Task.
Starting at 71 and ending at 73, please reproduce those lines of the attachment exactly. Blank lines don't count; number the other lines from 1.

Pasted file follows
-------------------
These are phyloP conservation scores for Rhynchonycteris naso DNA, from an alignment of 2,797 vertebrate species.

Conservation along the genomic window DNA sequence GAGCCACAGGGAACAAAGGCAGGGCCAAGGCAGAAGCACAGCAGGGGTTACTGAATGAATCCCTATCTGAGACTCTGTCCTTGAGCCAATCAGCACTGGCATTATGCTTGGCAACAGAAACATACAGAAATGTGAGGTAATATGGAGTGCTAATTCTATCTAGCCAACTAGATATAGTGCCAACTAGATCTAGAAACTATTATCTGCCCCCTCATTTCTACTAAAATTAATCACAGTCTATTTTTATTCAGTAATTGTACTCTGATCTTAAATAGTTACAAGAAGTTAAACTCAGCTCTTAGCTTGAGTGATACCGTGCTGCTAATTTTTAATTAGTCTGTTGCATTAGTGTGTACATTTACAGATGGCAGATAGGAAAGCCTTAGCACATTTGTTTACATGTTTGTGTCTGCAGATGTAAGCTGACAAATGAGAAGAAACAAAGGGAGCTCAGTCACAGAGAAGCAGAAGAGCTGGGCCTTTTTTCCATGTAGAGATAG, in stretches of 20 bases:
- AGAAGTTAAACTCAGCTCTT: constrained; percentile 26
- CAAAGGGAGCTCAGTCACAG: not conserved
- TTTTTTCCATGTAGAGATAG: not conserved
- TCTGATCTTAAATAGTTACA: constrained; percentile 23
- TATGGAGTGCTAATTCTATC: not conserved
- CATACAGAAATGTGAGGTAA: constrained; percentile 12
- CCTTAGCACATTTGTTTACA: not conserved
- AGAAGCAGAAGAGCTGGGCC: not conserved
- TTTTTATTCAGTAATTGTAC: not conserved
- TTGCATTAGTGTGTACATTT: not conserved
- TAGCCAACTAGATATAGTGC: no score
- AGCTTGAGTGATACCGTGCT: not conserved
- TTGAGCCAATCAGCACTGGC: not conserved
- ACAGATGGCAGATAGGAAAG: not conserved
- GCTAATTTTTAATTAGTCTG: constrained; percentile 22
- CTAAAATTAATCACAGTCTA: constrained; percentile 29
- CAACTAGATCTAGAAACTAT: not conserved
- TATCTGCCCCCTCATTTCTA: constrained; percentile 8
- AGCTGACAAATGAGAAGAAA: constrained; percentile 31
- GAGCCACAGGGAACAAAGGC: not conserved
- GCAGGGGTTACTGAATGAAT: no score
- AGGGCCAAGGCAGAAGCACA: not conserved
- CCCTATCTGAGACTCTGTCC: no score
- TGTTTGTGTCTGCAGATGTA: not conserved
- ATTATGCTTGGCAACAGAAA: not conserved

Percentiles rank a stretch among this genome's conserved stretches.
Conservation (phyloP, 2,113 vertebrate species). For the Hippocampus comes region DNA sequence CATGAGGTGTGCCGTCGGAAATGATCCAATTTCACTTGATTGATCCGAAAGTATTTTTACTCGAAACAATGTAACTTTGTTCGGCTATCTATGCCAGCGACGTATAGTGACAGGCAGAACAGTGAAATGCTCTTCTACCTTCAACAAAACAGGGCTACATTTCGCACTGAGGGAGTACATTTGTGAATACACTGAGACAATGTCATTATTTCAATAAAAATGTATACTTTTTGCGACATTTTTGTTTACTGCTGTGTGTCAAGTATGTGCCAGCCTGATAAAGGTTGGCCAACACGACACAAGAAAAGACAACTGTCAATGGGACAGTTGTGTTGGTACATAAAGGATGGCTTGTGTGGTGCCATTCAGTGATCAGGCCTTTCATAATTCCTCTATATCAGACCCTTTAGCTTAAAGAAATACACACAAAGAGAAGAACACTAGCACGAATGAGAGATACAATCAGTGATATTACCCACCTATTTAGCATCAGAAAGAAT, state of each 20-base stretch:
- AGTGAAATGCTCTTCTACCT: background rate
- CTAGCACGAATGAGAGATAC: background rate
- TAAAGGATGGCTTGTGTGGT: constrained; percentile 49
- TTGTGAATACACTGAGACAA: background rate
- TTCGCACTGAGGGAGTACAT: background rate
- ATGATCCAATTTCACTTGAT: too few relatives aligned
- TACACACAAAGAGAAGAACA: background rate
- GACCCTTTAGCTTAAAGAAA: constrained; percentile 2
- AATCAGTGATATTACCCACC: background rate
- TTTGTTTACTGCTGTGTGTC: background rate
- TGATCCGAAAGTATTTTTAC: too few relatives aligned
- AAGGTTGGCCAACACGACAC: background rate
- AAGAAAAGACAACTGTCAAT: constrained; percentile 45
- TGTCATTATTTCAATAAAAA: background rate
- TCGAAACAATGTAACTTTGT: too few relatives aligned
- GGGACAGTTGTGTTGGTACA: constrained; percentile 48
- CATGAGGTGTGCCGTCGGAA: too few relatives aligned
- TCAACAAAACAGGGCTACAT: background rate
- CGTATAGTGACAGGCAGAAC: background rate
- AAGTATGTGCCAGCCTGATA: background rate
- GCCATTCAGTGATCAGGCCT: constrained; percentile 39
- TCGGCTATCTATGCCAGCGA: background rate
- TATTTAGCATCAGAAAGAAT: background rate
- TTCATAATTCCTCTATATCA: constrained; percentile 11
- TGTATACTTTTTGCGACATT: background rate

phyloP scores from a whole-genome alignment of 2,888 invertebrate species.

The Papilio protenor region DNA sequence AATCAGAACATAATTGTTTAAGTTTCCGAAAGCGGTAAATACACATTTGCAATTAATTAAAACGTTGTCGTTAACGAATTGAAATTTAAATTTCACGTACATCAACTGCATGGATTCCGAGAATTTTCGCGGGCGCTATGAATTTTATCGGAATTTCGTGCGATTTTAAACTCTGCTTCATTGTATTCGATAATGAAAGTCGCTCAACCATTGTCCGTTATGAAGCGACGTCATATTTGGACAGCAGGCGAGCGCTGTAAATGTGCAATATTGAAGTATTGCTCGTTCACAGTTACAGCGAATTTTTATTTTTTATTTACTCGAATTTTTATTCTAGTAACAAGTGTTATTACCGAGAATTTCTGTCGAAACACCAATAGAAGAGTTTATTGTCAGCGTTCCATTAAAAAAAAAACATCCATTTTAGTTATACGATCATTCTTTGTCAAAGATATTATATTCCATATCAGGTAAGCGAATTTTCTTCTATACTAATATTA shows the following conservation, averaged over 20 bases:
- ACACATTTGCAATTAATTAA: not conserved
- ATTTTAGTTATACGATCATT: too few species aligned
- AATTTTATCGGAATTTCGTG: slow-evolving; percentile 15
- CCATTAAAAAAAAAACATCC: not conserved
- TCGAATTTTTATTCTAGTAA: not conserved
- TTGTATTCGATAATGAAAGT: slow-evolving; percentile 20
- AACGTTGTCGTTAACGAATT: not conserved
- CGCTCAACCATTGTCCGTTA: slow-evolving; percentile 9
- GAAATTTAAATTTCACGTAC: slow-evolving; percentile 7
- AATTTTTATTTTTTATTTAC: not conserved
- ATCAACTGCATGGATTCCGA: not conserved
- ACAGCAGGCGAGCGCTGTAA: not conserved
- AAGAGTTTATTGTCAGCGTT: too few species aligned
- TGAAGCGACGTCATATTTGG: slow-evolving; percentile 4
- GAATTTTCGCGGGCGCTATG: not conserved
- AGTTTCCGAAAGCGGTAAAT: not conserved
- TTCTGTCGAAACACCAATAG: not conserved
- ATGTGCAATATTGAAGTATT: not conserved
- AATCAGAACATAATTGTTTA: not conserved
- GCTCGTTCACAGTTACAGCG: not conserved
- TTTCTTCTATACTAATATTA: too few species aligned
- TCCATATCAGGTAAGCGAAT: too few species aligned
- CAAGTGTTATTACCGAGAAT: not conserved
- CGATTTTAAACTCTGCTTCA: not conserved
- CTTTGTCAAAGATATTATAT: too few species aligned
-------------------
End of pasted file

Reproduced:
- GAATTTTCGCGGGCGCTATG: not conserved
- AGTTTCCGAAAGCGGTAAAT: not conserved
- TTCTGTCGAAACACCAATAG: not conserved